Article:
A Church, A Tavern And Foreign Oil – Rationalization and Procrastination

The Woodster is thinking the church is near but the roads are icy, the tavern is far, but I will walk carefully.

It looks like it’s just icy enough to procrastinate on the church-going, but with a little care and a bit of rationalization, the Woodster thinks he can make it to the tavern just fine.

That’s a good one and I think it defines two requirements for being human – rationalization and procrastination.  Have you ever noticed how they seem to go hand in hand?

Like the story about the country Hillbilly with the leaky roof on his shack.  When asked why he didn’t repair it, he said, “Well, when it’s raining I think about it but I can’t fix it ‘cause I’d get all wet, and when it’s not raining, it’s not a problem anymore.”

Which leads me to a bigger rationalization being played out in the news these days.  It concerns foreign oil and our dependence on it.  Let me see if I can sum it up … ummm … “Well, when there’s an oil crisis and the price goes up we think about an energy policy and then the price comes down and it’s not a problem anymore.”

Actually, I wasn’t quite accurate in my description of the oil dilemma.  It’s not a rationalization being played out just these days.  It’s been playing over and over for forty years, ever since the filling station gas lines of the 1970’s, and President Carter’s admonition to create an energy policy to keep it from happening again.

Hey, we all know our dependence on foreign oil is a big problem, right?  It’s cost us billions of dollars, thousands of lives, unnecessary wars and most important, problems for our SUV’s.  And yet we still have no practical plan to reduce it.  Well, okay, forget all those trivialities, except the SUV thing; have you seen the price at the pump, lately?

One stands in total awe and admiration at the scale of our disorganization and delay.  I think they give out awards for rationalization and procrastination this masterful.  We should, at the very least, get a national Nobel Prize for this.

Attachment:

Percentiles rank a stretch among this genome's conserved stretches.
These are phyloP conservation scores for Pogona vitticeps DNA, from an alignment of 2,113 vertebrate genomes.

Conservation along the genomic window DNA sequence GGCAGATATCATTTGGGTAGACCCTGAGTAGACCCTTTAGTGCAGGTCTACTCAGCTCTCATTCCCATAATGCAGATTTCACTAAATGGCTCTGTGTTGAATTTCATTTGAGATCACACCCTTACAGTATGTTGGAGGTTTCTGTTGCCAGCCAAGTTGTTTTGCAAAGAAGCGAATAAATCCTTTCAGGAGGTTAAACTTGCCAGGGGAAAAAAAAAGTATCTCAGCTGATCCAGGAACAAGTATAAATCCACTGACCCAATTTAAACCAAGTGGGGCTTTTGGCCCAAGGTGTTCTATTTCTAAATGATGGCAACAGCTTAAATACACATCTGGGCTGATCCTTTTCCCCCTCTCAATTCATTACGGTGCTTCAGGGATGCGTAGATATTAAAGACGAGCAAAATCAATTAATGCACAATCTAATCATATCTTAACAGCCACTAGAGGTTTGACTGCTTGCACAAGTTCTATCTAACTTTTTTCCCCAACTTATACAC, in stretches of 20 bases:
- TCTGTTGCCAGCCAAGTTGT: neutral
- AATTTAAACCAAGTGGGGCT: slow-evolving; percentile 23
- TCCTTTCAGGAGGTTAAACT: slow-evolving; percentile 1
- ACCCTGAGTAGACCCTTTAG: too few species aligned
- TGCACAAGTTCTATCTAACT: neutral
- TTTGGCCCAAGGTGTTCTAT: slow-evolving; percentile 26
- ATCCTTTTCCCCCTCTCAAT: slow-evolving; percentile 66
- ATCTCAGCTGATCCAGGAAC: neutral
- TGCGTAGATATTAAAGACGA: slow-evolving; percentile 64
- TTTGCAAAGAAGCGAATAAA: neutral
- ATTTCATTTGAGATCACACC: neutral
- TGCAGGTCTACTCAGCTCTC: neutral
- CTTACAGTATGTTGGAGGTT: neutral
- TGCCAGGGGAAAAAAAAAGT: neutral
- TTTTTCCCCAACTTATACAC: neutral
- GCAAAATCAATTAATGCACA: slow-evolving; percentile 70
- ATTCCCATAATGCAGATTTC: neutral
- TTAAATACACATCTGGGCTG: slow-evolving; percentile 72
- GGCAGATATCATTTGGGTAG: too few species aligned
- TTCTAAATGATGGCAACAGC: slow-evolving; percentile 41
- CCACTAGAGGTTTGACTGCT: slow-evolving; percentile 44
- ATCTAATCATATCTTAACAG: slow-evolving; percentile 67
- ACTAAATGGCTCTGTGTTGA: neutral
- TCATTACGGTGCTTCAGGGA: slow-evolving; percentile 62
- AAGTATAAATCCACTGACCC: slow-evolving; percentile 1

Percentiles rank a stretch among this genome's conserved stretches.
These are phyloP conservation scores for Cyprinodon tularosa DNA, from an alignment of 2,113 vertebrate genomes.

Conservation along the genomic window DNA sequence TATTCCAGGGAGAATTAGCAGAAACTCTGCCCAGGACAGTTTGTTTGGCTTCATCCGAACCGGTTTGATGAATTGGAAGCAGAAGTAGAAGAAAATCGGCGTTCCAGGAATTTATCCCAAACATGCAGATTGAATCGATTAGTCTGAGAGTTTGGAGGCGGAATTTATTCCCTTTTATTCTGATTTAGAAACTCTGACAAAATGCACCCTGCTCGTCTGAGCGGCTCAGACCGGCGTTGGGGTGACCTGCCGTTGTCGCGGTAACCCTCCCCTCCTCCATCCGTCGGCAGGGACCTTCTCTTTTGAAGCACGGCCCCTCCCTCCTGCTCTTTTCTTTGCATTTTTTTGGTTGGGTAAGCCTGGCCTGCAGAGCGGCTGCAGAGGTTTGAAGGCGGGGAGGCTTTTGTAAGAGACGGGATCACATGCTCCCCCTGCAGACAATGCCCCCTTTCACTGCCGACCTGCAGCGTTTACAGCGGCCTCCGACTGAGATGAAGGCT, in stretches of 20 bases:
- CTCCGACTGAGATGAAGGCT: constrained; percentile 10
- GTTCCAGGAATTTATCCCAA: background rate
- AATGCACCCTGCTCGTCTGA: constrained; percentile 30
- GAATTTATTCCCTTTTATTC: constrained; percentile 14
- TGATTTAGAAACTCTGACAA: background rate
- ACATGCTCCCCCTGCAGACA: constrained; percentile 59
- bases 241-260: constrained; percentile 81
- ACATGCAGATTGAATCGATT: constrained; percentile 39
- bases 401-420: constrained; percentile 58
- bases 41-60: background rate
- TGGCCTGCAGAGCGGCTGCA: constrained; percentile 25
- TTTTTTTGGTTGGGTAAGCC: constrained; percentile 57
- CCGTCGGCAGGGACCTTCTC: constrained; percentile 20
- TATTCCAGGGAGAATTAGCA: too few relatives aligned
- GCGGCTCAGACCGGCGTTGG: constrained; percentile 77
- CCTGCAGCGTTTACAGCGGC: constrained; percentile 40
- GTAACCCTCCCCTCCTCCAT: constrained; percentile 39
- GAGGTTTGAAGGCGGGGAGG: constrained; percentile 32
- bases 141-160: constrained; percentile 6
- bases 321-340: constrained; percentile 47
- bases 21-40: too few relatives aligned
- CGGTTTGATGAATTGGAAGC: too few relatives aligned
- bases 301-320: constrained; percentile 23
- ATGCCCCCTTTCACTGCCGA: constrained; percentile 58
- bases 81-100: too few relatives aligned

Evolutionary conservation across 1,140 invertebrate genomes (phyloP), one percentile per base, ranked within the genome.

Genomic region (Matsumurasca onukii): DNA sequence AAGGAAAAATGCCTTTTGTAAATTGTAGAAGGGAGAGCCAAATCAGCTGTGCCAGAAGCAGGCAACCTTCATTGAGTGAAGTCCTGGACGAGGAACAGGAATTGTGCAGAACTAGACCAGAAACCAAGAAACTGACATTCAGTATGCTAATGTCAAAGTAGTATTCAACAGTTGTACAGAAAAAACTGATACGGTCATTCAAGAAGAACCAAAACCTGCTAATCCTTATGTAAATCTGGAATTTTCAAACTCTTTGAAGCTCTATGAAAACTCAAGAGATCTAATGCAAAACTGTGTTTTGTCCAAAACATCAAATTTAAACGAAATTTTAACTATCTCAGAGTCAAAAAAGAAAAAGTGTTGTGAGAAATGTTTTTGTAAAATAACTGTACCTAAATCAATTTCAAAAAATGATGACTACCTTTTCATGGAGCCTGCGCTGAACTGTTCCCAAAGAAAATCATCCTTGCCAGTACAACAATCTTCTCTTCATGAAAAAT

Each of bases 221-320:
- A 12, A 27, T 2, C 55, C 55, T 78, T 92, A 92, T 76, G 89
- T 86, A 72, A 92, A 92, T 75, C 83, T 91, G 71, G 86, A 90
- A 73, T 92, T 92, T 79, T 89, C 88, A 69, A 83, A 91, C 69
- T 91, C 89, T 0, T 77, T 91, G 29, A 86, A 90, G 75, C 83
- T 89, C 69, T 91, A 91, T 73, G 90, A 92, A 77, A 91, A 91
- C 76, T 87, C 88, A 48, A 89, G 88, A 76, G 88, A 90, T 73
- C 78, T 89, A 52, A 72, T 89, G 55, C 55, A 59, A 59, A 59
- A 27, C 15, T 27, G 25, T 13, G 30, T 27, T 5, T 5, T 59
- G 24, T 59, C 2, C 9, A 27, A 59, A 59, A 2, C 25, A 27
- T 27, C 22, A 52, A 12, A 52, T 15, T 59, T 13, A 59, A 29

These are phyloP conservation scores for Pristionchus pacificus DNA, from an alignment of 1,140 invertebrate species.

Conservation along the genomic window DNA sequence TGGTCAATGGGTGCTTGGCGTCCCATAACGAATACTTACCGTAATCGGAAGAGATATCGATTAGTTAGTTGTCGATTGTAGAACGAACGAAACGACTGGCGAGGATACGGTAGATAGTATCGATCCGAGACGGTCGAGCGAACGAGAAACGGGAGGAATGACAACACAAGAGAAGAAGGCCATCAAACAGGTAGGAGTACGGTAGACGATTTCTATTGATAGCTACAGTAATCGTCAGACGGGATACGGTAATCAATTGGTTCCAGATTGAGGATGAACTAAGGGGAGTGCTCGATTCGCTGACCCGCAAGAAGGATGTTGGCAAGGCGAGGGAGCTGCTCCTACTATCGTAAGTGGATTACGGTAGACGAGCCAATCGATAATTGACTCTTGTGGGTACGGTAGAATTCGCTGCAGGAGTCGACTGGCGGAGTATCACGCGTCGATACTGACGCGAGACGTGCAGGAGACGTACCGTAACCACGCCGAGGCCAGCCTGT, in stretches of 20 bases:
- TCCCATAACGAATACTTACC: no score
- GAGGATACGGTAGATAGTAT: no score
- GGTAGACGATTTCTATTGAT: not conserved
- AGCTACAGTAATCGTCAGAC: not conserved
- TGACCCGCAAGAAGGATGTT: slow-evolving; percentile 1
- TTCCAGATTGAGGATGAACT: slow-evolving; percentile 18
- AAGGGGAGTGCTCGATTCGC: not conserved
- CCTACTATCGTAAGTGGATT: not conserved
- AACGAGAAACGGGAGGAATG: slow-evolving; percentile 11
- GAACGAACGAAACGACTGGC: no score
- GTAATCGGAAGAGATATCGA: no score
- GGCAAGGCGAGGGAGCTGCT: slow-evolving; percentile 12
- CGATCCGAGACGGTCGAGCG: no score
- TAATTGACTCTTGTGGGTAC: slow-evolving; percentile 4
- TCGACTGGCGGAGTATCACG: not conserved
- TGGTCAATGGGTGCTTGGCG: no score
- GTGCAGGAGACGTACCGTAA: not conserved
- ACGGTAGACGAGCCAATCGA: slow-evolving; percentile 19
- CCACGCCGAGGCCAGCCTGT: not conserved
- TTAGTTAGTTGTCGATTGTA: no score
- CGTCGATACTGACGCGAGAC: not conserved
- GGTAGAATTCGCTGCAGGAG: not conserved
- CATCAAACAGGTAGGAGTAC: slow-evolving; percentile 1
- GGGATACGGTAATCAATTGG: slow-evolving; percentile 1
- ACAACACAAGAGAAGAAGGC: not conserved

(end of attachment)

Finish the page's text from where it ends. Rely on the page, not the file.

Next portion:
Of course, it’s not like we haven’t tried, right?

Like that environmentally friendly alcohol for fuel program, where we spend 7% more energy creating the stuff (you can’t even drink it, for goodness sakes) than we get out of it, and help create food riots around the world by jacking up the price of corn.  I even read a report where they were burning polluting coal to create the heat to distill the alcohol.

I’m thinking maybe something got lost in the environmental translation there, yes?

So does our support for this senseless policy have anything to do with the fact that there are big political primaries in Iowa, which is a big corn growing state?  Could this be a political rationalization of sorts to support alcohol fuel, to subsidize it, and harvest votes from the Iowan farmers, so to speak?

Or how about us totally ignoring the fact that we are the Saudi Arabia of natural gas.  We have at least a fifty year supply.  Which, by the way, we could use to fuel our commercial truck fleet and reduce our foreign oil dependence by 50% in ten years.

Could it be that even though natural gas is cheaper than oil and burns cleaner than oil, our politicians just listen to the oil lobbies and their big fat contributions and take a pass on that natural gas thing until after the next election?  Could this be procrastination and rationalization?  At the highest level?  In our government?

I realize I’m coming across like a wild-eyed radical with all this reckless speculation, and I could go on, but I think you get my point.  We’ll just keep muddling along, following that great American Mark Twain’s advice to never put off to tomorrow what we can put off to the day after tomorrow.

When it comes to politics, energy policy and that procrastination / rationalization thing, we are about as good as it gets.  Talk about American exceptionalism!  It makes you feel right proud, doesn’t it.

Which leads me to my final point.  And that is, for all of our folly, I still believe in this country.  And I have faith we will eventually get it right.

But it’s going to be a long haul down the road yet, I’m afraid.  It’s going to be like Winston Churchill’s comment about us in World War II.

He said, “You can always count on the Americans to do the right thing – after they have tried everything else.”

We’re still in the “try everything else stage.”  So hang on to your wallet and come along for the ride.  It’s bound to be interesting.

Have a nice day – J. Daniel

P.S. Here are some other useful rationalization tools I uncovered while doing my research …

1) Play first, work second.
2) Lazy people are healthy people
3) Hard working folks are mean
4) Hard working folks make everyone uncomfortable
5) My genetic map made me this way

You can read a full development of these inspirational thoughts at http://hubpages.com/hub/How-to-Rationalize-Laziness.

Leave a Reply